METHODS Within three weeks, we developed, received ethical oversight, and launched an international, longitudinal, mixed-methods study, recruiting through social media and networking. Recruitment, participant participation and pandemic evolution are monitored weekly.
RESULTS Study idea formation began in the last week of March 2020 and data collection began mid-April. By mid-July we had 703 participants, representing 10 countries and 20 healthcare fields; the majority are CIH providers. Early publicity within the massage therapy community provided an additional avenue for recruitment which is being duplicated for other fields. Monitoring of participation and data allowed for targeted recruitment materials and protocol/survey amendments.
CONCLUSION The findings will allow for the development of a longitudinal database for future evaluation of changes in wellbeing (e.g. emotional, physical, financial) and willingness to stay in a chosen health profession as the COVID-19 pandemic continues.
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Honeybee Products for the Prevention, Treatment and/or Recovery of COVID-19 and Other Coronavirus-Related Respiratory Tract Infections: A Living Rapid Review
Susan Arentz, Baljit Khamba, Michelle Mravunac, Romy Lauche, Zemirah Lee, Kristen Alexander, Joshua Goldenberg, Stephen Myers, Jennifer Hunter
BACKGROUND The global COVID-19 pandemic has prompted an urgent search for interventions to prevent, treat, and support recovery from SARS-CoV-2. Honeybee products (honey, bee-pollen, royal-jelly propolis and bee-venom) are widely used in traditional and modern medicine. They contain bioactive compounds shown to illicit anti-viral effects, including reduced virulence of human coronaviruses and also produce immune-modulating, anti-inflammatory, and tissue-healing effects that may lessen the severity of symptoms. Honey has demonstrated equivalence and superiority against controls for acute cough in children, without adverse effects and is recommended in WHO and NICE clinical-practice guidelines. A systematic review and meta-analyses for honeybee products in treatment of adults is yet to be undertaken.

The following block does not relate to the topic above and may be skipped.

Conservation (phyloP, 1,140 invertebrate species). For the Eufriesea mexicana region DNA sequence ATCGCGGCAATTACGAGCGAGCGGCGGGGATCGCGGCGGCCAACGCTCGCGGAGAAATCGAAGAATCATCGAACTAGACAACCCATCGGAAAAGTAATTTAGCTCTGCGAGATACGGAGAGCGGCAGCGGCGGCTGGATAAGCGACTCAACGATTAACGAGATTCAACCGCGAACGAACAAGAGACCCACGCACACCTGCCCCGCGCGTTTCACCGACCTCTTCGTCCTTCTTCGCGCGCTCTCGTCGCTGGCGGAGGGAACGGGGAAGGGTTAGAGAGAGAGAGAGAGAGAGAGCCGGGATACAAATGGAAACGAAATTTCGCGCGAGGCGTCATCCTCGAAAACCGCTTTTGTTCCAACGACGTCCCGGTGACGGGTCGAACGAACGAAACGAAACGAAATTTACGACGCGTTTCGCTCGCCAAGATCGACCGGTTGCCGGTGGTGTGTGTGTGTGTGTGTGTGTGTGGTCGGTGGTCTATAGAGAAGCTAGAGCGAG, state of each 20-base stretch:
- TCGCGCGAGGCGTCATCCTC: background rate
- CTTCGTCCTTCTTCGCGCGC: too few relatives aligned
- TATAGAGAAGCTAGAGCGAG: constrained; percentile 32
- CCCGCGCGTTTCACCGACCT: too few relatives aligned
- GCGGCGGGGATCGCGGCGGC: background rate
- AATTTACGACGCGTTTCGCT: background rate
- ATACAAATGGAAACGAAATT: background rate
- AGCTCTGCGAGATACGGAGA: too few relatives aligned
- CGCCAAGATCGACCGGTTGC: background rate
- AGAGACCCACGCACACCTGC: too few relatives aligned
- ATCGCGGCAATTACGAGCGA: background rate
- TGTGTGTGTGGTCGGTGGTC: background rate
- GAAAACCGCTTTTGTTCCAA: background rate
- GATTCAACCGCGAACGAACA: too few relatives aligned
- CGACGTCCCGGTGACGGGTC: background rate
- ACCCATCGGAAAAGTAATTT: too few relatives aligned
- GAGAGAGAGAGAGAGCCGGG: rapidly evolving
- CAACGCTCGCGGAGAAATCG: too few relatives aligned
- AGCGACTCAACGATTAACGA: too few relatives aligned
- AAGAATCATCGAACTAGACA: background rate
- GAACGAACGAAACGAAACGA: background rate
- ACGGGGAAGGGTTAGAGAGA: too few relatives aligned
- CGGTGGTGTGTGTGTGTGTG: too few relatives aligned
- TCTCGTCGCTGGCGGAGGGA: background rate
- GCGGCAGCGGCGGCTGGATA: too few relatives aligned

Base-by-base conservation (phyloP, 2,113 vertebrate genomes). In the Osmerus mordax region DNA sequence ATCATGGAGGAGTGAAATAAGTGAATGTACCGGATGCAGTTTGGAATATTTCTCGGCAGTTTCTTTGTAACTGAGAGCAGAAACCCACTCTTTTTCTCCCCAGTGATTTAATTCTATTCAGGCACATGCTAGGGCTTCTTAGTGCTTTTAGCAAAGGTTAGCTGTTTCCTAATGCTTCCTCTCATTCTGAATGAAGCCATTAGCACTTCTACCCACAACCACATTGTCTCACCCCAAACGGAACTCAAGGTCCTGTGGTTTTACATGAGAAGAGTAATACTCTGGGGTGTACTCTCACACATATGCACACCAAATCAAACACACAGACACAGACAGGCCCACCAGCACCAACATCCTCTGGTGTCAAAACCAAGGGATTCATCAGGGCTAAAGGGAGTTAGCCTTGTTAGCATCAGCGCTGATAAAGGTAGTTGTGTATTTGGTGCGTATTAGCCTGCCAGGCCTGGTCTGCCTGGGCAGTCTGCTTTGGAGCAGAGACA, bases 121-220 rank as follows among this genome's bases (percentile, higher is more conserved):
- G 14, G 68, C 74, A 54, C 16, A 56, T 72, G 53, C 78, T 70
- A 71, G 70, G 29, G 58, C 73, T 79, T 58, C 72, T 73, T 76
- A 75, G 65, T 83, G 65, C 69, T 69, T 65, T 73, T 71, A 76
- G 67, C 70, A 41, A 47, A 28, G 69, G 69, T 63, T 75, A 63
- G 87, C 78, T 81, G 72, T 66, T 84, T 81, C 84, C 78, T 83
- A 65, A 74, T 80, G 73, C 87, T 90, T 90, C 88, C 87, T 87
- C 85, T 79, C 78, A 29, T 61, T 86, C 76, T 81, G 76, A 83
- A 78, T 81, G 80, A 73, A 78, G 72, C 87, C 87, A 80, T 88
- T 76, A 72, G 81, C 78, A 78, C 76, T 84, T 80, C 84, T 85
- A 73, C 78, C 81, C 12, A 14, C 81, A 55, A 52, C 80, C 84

OBJECTIVES To systematically appraise the quality of evidence and efficacy of honeybee products for use in SARS-CoV-2.
METHODS A protocol for the rapid systematic review of honeybee products was registered with PROSPERO on 20 July 2020. Included were randomized and quasi-randomized controlled trials that compare single or adjunct honeybee products to placebo or active controls for prevention, treatment, or recovery from the SARS-CoV-2 virus, for other coronavirus or related viral respiratory infections. Important outcomes include the incidence of infections, reduced duration and severity of symptoms, and recovery from post-viral illness (incidence, duration and severity). Indirect evidence from coronavirus species other than SARS-CoV2, and related respiratory virus infections will be graded down.
RESULTS From 519 studies, 9 RCTs investigating honey were included in this review. Estimated effects of honey on eligible outcomes were found to be at high risk of bias. Honey reduced acute cough severity in children more than cough medicines. The addition of honey to usual care did not significantly reduce hospitalization due to complications from RTI compared to usual care alone. The addition of honey to instant coffee compared to coffee alone significantly reduced persistent post-infectious cough associated with viral RTI. Honey and instant coffee were taken for 7 days in participants with persistent post-infectious cough of at least 30 days duration.
CONCLUSION This systematic review provides evidence for honey the reduced severity of cough and sore throat and for recovery from post-infectious cough due to viral respiratory infections.